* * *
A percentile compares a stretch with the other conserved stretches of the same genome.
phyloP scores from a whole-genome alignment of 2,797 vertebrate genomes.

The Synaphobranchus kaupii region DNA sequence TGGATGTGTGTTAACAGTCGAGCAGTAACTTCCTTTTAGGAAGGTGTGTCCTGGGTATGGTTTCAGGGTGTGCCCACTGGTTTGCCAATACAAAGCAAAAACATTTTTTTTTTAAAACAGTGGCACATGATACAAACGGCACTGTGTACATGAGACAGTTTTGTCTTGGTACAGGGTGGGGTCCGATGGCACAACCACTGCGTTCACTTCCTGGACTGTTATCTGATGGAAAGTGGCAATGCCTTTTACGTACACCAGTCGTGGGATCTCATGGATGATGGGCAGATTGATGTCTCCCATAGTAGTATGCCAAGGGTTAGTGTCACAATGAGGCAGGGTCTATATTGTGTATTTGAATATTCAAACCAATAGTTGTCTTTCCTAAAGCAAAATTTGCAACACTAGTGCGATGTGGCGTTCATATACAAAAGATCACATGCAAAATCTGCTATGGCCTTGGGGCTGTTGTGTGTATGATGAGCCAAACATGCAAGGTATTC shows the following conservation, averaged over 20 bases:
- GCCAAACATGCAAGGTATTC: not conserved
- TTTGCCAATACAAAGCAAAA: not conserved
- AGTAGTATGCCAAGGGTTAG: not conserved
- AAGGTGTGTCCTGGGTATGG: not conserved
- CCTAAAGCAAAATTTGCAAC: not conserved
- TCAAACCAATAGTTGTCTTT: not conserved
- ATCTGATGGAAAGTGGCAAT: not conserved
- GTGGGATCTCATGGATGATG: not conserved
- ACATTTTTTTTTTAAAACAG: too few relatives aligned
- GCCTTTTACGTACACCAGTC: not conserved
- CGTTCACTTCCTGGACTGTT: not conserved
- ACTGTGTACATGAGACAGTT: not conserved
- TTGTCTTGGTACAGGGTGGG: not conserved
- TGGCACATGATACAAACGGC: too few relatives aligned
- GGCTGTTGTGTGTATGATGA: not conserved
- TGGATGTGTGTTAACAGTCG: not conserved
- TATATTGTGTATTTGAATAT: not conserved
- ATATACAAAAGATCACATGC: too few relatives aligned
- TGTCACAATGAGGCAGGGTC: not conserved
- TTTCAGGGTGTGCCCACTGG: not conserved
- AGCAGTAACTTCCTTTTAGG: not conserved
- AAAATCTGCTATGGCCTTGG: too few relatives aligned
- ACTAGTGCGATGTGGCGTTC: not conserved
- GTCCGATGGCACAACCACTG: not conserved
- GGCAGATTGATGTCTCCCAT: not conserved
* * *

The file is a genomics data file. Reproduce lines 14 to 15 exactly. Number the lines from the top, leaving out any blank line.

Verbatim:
- CGTTCACTTCCTGGACTGTT: not conserved
- ACTGTGTACATGAGACAGTT: not conserved